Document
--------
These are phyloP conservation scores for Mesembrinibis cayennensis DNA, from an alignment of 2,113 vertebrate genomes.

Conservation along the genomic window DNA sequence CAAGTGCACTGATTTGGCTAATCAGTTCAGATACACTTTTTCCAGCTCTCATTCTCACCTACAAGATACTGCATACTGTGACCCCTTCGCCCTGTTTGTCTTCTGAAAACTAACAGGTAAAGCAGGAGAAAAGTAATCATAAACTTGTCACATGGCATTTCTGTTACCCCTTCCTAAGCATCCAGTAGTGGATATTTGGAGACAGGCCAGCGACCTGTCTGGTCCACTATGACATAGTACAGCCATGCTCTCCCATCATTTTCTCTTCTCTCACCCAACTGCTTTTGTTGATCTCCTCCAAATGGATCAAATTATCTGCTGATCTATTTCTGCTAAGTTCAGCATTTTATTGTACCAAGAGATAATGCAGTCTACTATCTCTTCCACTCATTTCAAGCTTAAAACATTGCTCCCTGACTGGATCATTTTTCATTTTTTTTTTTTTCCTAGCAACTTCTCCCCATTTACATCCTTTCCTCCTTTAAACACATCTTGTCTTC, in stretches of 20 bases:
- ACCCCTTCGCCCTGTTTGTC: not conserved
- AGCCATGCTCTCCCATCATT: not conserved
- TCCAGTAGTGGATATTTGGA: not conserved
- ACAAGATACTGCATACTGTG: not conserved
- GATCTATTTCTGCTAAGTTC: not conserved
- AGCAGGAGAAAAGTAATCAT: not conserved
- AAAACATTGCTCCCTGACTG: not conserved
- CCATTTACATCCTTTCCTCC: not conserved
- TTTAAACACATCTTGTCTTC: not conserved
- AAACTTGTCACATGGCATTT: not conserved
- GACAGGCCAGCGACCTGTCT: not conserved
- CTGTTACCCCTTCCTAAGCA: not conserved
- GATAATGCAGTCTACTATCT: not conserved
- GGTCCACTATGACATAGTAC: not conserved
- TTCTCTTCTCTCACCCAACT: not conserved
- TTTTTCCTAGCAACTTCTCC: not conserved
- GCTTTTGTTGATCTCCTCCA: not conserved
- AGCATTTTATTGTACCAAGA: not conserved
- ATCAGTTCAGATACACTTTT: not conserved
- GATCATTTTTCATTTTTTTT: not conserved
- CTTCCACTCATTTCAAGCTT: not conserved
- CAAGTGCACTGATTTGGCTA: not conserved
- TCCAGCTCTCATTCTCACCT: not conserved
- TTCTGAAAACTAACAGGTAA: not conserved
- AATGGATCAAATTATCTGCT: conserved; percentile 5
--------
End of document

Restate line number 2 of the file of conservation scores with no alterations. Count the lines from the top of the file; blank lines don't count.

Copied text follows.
Conservation along the genomic window DNA sequence CAAGTGCACTGATTTGGCTAATCAGTTCAGATACACTTTTTCCAGCTCTCATTCTCACCTACAAGATACTGCATACTGTGACCCCTTCGCCCTGTTTGTCTTCTGAAAACTAACAGGTAAAGCAGGAGAAAAGTAATCATAAACTTGTCACATGGCATTTCTGTTACCCCTTCCTAAGCATCCAGTAGTGGATATTTGGAGACAGGCCAGCGACCTGTCTGGTCCACTATGACATAGTACAGCCATGCTCTCCCATCATTTTCTCTTCTCTCACCCAACTGCTTTTGTTGATCTCCTCCAAATGGATCAAATTATCTGCTGATCTATTTCTGCTAAGTTCAGCATTTTATTGTACCAAGAGATAATGCAGTCTACTATCTCTTCCACTCATTTCAAGCTTAAAACATTGCTCCCTGACTGGATCATTTTTCATTTTTTTTTTTTTCCTAGCAACTTCTCCCCATTTACATCCTTTCCTCCTTTAAACACATCTTGTCTTC, in stretches of 20 bases: